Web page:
CELTIC rock band Skerryvore made a loss on a recent tour due to rising travel expenses and red tape caused by Brexit, MSPs have been told.

Holyrood's Culture Committee heard the group's European tour did not break even as the UK's exit from the EU has led to soaring costs for musicians performing on the continent.

Since Brexit - when freedom of movement for UK nationals came to an end - the UK Government has struck bilateral agreements with most EU countries on entry requirements for touring artists.

Ministers say they are continuing to engage with countries which have less liberal rules than those offered by the UK.

However, the committee was told the rules are still difficult to navigate and costs for travelling acts remain prohibitively high.

READ MORE: Humza Yousaf slams Scottish Labour MPs' refusal to back Gaza ceasefire

Ewan Robertson, a folk musician and board member with Traditional Arts and Culture Scotland, said many acts are having far fewer tour bookings than previously.

Touring in North America is returning to pre-pandemic levels, he said, but the same is not taking place in Europe.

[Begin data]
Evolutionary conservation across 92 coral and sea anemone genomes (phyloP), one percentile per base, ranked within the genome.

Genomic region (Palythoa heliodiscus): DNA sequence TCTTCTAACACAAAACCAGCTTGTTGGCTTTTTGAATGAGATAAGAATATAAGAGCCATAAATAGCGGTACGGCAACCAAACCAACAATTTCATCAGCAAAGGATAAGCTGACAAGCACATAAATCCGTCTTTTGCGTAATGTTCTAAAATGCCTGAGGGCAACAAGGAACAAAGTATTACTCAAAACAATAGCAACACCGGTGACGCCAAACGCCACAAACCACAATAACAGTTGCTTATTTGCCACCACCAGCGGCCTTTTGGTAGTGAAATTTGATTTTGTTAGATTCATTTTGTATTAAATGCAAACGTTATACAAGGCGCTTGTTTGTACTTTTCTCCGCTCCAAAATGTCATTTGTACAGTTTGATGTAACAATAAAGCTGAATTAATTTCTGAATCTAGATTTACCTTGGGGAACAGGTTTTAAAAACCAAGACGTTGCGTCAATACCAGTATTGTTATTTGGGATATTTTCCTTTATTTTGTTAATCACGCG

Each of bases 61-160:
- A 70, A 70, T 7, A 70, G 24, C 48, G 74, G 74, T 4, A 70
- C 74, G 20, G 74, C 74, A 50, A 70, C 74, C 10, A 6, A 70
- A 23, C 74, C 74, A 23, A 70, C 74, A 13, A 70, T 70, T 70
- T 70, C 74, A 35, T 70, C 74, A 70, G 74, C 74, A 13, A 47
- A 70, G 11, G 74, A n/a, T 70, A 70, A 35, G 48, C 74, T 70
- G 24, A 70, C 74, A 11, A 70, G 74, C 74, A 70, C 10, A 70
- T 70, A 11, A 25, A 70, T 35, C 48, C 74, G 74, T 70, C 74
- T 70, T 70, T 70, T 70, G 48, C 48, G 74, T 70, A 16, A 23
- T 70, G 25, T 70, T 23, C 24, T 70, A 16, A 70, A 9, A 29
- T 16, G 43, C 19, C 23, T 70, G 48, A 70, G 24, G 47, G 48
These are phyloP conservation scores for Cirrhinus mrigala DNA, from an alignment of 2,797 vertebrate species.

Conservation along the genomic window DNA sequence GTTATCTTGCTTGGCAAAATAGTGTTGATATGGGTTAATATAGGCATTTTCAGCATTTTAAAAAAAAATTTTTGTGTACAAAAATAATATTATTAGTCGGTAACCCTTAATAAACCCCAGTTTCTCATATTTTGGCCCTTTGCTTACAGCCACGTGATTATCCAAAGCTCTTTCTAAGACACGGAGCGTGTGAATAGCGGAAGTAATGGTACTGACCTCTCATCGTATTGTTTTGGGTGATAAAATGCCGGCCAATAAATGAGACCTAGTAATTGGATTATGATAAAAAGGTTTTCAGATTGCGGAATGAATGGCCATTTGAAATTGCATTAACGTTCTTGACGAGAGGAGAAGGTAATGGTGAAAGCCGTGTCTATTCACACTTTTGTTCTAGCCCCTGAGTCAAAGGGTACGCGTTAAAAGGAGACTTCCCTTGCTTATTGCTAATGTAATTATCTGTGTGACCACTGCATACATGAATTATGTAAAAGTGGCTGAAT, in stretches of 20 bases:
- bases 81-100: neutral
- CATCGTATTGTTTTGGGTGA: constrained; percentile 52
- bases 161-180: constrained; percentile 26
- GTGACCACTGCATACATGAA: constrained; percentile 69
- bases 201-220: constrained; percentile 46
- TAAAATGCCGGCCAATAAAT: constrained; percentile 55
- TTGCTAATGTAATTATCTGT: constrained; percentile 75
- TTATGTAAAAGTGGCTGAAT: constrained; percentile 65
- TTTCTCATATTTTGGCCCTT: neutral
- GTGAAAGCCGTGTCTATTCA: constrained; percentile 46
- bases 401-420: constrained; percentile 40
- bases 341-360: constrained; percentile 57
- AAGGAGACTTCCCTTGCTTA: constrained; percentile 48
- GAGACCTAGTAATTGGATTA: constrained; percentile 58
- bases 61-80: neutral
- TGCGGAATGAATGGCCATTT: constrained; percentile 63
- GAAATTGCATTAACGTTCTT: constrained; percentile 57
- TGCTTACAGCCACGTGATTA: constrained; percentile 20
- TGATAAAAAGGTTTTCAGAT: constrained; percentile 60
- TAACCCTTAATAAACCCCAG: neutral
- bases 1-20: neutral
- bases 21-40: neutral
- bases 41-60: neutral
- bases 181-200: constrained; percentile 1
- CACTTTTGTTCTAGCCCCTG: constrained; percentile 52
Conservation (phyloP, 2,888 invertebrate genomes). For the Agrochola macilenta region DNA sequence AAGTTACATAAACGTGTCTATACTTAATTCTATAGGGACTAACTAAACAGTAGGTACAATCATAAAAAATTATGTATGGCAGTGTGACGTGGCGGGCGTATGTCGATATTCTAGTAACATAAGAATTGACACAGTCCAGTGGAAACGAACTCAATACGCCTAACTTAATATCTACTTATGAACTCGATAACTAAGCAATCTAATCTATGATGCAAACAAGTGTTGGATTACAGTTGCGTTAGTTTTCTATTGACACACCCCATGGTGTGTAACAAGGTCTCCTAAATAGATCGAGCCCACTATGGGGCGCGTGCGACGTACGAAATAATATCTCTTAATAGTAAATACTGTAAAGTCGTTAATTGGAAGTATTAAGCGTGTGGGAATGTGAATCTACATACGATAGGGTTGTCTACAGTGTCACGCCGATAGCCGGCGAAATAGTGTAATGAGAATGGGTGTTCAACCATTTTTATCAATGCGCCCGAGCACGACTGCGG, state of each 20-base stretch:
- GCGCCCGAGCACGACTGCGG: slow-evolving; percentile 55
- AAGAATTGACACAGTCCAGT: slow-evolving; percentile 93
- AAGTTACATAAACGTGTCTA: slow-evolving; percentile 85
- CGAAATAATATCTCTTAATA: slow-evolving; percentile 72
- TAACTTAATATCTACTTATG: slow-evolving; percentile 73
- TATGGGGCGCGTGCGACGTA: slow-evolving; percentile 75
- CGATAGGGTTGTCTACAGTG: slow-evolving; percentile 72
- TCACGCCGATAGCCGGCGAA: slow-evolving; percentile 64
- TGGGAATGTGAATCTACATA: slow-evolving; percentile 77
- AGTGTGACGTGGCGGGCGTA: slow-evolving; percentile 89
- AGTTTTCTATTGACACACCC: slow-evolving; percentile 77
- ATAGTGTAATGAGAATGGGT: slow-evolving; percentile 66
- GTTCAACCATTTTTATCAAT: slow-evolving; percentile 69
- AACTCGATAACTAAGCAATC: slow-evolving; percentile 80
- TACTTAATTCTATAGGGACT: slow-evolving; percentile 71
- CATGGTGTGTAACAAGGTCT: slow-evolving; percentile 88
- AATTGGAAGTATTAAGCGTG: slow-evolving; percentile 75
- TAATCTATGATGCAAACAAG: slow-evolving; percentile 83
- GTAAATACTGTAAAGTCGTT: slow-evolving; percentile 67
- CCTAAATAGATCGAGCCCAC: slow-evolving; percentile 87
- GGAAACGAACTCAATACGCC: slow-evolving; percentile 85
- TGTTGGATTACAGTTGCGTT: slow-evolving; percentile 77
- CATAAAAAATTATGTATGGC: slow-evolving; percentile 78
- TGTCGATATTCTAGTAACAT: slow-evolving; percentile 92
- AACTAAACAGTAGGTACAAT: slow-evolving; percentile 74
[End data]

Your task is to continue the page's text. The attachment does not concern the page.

He said: “I spoke with another group, Skerryvore, who are a flagship Scottish band.

“They’ve just completed a European tour and they didn’t actually break even on that tour.

“One of the main issues with the rising costs was the amount of money they were spending on their carnet (a travel document for goods).”

Alice Black, from the trade union Bectu, said there are “different rules for different countries”, making the arrangement of tours difficult.

As well as impacting artists, she said the new travel arrangements also pose difficulties for technical crew and the transport of their equipment.

The committee is carrying out a review of the UK-EU Trade and Co-operation Agreement.

Lisa Whytock of Active Events, an agency for Scottish folk musicians, said there are increasing challenges around touring post-Brexit.

She said: “In order for there to be professional musicians in Scotland, it is imperative that they earn an income outwith the borders of our country, because our nation is simply too small to sustain an income for professional musicians.”